Meteorologists say 2013 was more than a record-setting drought year. They're calling it historic — a year that nobody in the weather business forgets.
By most accounts, the dry year was much, much worse than meteorologists had ever seen, including desperately dry 1976.
Fresno-area meteorologist Steve Johnson, who has been tracking weather in California for decades, said on a drought scale of 1 to 10, last year was a 14.
"After I looked at the numbers around the state, I was in a state of shock on New Year's Eve," he said.
That's because records were not merely broken. They were obliterated.
Think about it. Weather records usually are broken by only small percentage points. Not this time.
Many old records fell by more than 40%. In the case of downtown Oakland, it was 58% — the 1976 record being 10.02 inches of rainfall and the 2013 total being 4.24 inches.
Gilroy's new record is a whopping 77% lower than its previous all-time low. That looks like a typo to many experts.
There were dozens of cities throughout the state that set records, as there were in the drought year of 1976, according to Johnson and other meteorologists.
Johnson added that his analysis of past weather records led him to forecast a 77% chance of a dry 2014 in California.
Federal forecasters seem to agree. The drought outlook from NOAA shows the West's drought will persist or intensify over the next three months.
Reservoirs already are low, according to the Department of Water Resources. Shasta Reservoir in Northern California is down to 37%. In the foothills along the San Joaquin Valley, Pine Flat Reservoir on the Kings River is less than 20%.
State hydrologists surveyed the snowpack last Friday and determined it held only 20% of the water usually found at this time of year. It all points to a third consecutive year of drought, which would hit Valley farmers hard.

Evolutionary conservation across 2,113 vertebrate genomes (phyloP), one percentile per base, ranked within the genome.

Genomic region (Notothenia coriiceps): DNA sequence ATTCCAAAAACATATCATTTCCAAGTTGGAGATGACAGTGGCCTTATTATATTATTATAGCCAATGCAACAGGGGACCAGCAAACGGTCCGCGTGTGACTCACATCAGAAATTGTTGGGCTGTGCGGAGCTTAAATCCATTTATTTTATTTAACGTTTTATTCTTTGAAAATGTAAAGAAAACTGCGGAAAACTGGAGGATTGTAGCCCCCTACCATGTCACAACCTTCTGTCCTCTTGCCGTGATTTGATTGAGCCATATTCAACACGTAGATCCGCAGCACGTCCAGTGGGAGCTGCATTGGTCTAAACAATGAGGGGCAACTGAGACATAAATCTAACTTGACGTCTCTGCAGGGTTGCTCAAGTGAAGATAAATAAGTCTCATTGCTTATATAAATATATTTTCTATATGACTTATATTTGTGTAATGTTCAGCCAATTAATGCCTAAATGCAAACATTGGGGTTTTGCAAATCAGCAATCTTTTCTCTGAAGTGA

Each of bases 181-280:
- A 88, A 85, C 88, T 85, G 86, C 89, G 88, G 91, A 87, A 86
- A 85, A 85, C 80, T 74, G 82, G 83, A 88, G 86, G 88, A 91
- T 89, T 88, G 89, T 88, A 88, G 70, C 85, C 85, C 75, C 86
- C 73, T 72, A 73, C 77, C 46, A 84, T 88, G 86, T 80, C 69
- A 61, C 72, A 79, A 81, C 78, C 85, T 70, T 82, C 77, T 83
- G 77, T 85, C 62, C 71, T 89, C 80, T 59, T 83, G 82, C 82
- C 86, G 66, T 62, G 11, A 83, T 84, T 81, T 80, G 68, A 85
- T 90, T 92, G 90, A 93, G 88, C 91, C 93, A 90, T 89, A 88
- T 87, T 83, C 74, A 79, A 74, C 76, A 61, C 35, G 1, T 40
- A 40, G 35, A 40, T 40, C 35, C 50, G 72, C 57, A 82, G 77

I don't think it's too early to talk about water conservation this year.
What's 'clean burning'?
In the midst of another soot siege in the Valley's air, the question arises: What does "clean burning" in your fireplace mean? You hear the term in the media. Does it mean you can burn if there's a daily burn ban?
Short answer: No. You can't burn any kind of wood, pellets or manufactured logs, such as Duraflame, when the San Joaquin Valley Air Pollution Control District prohibits burning in your county.
"Clean burning" applies only to days when burning is allowed. It isn't a requirement. It's a suggestion from the air district.
Clean burning involves the use of federally certified wood-burning stove or similar device. The U.S. Environmental Protection Agency adds that manufactured logs burn cleaner than regular wood.
If you check the air district's page and see that burning is banned in your county, do everyone a favor. Don't burn.
In a story last week, I mentioned San Francisco had less rain than Bakersfield in 2013, and I heard from readers who checked the facts.
Downtown San Francisco had 5.59 inches — meager, indeed, but certainly more than Bakersfield's 3.43 inches. So you're right if you noted that discrepancy in my story.
But just to clarify, I was not quoting the downtown number. I was talking about the airport total, which was 3.38 inches.
"But people don't live at the airport," a reader told me. "You should have used downtown."
Fair enough, but Bakersfield's rainfall total also is recorded at an airport — Meadows Field.